September 09, 2011
BURLINGTON, N.J. — Two West Virginia young men did their state proud today by winning both age groups in the 2011 Junior Bassmaster Mid-Atlantic Divisional held on Sylvan Lake here in Burlington.
Interestingly, Sylvan did not live up to all the hype about it being a big bass lake. In fact, just the opposite turned out to be the case, at least for today. All the youth anglers reported catching lots of small bass but also reported having trouble catching the coveted 12-inch ones that they could bring to the scales.
In the 11- to 14-year-old age group, Zachary Horrocks managed to land two keeper bass that weighed 1 pound, 15 ounces. That was good enough to claim first place in a tiebreaker over Virginia’s James Graves and secure a spot at the Junior World Championship later this year.
Horrocks approach to Sylvan was to fish slow with a Texas rigged Zoom Brush Hog and a wacky rigged Yamamoto Senko. Slow to this young man means drag and stop, drag and stop.
“I figured out that the fish were near the bank but a little ways off it,” he explained. “We all caught a lot of short fish. I didn’t try to find bigger bass. I just kept catching them until I caught one that measured. I’m glad it worked.”
In the 15- to 18-year-old age group, Henry Schomaker brought four bass to the scales that weighed a total of 3 pounds, 11 ounces to claim first place and secure his spot at the Bassmaster Junior World Championship taking place Nov. 5, 2011 on Bayou DeSiard out of Monroe, La.
Schomaker caught his fish by swimming a purple Cabin Creek Finesse Weenie Worm rigged to a Slider Head. He credits much of his success to his new Dobyns fishing rod, a 7-foot, 6-inch medium-heavy model.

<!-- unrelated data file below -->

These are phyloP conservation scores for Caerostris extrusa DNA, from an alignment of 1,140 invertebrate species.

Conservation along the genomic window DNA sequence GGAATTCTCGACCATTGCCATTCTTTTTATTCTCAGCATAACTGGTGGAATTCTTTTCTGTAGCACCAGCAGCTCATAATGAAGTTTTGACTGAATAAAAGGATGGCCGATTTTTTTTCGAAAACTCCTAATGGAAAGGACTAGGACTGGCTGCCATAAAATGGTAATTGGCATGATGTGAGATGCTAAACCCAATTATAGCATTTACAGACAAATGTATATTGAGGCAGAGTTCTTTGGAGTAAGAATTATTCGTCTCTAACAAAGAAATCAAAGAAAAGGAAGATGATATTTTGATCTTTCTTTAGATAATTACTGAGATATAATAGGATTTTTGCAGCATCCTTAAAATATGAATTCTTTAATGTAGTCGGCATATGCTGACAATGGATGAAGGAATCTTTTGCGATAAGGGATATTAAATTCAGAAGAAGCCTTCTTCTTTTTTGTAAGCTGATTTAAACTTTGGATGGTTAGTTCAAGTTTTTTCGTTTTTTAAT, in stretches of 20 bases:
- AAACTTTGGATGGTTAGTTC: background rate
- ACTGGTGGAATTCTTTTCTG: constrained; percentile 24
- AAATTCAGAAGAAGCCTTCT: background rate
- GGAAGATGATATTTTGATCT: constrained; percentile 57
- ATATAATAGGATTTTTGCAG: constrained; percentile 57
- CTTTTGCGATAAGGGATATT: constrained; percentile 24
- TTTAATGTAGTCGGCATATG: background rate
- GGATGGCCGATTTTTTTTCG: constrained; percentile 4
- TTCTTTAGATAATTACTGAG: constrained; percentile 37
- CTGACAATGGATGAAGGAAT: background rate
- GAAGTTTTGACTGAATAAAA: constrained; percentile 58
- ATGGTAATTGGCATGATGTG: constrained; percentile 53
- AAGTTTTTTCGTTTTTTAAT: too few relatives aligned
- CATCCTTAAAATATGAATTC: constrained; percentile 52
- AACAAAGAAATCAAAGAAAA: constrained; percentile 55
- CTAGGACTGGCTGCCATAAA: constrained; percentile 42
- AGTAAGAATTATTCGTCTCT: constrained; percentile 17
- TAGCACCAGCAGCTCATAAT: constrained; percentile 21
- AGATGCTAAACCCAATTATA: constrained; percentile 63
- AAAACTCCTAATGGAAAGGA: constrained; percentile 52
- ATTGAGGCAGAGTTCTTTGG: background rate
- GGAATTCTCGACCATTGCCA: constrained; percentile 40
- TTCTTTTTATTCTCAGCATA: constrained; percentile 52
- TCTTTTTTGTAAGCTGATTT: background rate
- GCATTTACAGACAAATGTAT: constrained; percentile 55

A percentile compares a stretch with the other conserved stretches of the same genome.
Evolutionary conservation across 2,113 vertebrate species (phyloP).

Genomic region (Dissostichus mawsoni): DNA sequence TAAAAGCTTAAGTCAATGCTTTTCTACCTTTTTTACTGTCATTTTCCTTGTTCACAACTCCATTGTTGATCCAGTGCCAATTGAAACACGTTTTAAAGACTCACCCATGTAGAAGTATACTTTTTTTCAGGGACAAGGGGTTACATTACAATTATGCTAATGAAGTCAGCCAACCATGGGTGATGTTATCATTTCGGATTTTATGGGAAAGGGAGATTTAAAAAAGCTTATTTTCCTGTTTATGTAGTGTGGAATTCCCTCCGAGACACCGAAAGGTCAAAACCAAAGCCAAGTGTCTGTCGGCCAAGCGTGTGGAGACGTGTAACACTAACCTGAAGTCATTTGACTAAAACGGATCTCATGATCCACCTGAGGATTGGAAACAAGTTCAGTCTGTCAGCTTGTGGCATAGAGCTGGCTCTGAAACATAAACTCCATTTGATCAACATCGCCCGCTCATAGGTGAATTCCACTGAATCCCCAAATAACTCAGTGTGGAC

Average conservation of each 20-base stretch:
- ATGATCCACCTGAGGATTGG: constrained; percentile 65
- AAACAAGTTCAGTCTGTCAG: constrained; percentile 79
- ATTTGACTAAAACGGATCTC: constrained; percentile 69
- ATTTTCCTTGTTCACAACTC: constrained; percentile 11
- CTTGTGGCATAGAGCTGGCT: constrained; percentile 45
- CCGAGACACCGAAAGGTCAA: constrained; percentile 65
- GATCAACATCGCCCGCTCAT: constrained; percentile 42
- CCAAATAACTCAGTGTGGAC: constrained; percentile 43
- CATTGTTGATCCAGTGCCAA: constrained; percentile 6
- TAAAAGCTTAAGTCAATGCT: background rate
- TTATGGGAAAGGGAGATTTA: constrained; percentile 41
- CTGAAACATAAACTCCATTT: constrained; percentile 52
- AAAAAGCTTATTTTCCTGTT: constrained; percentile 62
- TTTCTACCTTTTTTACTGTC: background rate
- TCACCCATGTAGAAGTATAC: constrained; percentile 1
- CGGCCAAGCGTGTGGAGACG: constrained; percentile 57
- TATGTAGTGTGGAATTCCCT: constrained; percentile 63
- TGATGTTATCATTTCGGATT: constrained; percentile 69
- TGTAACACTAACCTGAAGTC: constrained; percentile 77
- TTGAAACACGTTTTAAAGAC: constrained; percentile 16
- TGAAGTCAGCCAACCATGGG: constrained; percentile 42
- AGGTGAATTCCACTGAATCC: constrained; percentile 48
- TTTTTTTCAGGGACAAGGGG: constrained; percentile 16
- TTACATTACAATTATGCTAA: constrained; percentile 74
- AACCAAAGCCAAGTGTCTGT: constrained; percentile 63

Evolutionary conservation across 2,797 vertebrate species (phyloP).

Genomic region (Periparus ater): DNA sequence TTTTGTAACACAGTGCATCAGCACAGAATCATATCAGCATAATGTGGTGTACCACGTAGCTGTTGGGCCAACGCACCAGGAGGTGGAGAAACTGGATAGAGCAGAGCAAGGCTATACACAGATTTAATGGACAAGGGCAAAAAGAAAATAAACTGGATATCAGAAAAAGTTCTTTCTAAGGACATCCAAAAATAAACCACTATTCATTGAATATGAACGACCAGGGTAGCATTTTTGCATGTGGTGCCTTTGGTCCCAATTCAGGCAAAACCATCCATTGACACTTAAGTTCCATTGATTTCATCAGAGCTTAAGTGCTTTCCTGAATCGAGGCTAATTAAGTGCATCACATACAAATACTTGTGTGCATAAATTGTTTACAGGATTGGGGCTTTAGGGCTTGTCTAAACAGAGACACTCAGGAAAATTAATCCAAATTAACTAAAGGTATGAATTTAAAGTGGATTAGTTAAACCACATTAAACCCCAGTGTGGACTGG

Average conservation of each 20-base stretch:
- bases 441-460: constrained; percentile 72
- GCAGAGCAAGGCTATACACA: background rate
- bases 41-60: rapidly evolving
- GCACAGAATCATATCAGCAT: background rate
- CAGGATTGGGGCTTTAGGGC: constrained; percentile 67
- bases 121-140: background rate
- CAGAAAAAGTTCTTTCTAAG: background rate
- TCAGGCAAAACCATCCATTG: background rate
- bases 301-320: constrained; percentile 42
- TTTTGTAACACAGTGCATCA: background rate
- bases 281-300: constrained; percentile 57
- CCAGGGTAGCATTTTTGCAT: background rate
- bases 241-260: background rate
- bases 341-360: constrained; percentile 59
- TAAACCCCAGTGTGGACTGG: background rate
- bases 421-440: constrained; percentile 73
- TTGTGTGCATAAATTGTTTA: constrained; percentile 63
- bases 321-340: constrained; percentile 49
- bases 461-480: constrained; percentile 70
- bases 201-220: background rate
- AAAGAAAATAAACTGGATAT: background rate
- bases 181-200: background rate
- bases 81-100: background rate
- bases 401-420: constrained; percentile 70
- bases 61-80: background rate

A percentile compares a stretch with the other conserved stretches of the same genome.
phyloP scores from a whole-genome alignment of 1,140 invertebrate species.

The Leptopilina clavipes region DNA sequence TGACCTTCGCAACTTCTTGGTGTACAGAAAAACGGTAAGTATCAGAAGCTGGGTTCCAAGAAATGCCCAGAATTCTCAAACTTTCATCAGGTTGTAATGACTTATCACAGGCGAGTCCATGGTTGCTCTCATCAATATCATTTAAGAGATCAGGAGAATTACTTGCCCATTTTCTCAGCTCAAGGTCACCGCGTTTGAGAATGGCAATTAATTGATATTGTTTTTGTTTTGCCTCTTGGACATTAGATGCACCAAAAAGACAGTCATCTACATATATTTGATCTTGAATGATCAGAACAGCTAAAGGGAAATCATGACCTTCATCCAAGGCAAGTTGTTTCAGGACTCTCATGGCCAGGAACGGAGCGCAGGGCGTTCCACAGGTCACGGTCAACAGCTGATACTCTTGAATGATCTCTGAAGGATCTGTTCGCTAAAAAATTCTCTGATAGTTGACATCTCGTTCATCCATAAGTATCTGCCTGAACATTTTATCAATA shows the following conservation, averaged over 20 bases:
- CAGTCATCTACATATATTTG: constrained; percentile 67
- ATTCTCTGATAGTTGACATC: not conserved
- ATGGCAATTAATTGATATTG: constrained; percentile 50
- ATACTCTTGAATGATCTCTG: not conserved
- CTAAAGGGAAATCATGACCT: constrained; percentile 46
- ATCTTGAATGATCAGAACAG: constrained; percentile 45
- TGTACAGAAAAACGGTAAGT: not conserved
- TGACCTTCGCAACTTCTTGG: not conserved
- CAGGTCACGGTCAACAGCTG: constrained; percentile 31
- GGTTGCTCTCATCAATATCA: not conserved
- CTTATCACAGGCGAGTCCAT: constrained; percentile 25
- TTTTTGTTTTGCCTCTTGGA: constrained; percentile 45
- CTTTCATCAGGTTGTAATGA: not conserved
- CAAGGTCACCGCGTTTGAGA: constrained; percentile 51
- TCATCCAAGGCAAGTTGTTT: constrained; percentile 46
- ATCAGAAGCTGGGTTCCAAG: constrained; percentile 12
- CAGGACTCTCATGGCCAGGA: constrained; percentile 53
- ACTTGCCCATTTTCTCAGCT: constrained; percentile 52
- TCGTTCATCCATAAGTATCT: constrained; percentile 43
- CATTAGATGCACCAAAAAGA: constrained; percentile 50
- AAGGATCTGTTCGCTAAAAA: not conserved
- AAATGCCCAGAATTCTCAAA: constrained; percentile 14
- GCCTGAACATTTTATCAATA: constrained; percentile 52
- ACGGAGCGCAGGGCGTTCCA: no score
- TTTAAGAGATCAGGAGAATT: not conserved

“This was the first time I ever fished with that rod. The sensitivity is amazing,” he said shortly after his win. “I was swimming my bait and shaking it at the same time. I could feel everything that was going on down there.”
Both anglers believe that the mentoring programs in West Virginia helped them deal with the unknowns of this tournament. They both said that without the experience and fishing knowledge they received “back home” they never would have been able to win on a 12 acre lake against five other teams, especially considering that they had never seen the water before this morning.
They also said they intend to continue fishing Junior Bassmaster events and, when they get old enough, Federation Events. But for right now they’re going to concentrate on the Junior World Championship.
For final standings of the B.A.S.S. Federation Nation Central Divisional presented by Yamaha and Skeeter Boats, and for more information about the B.A.S.S. Federation Nation, go to www.bassmaster.com/federation-series.
For more than 40 years, B.A.S.S. has served as the authority on bass fishing. The organization advances the sport through advocacy, outreach and an expansive tournament structure while connecting directly with the passionate community of bass anglers through its Bassmaster media vehicles.
The Bassmaster brand and its multimedia platforms are guided by a mission to serve all fishing fans. Through its industry-leading publications — Bassmaster Magazine and B.A.S.S. Times — comprehensive website Bassmaster.com, ESPN2 and Outdoor Channel television programming, Bassmaster provides rich, leading-edge content true to the lifestyle.
The Bassmaster Tournament Trail includes the Bassmaster Elite Series, Bass Pro Shops Bassmaster Open Series, B.A.S.S. Federation Nation events presented by Yamaha and Skeeter Boats presented by Yamaha and Skeeter Boats and the ultimate celebration of competitive fishing, the Bassmaster Classic.
B.A.S.S. offers an array of services to its more than 500,000 members and remains focused on issues related to conservation and water access. The organization is headquartered in Celebration, Fla.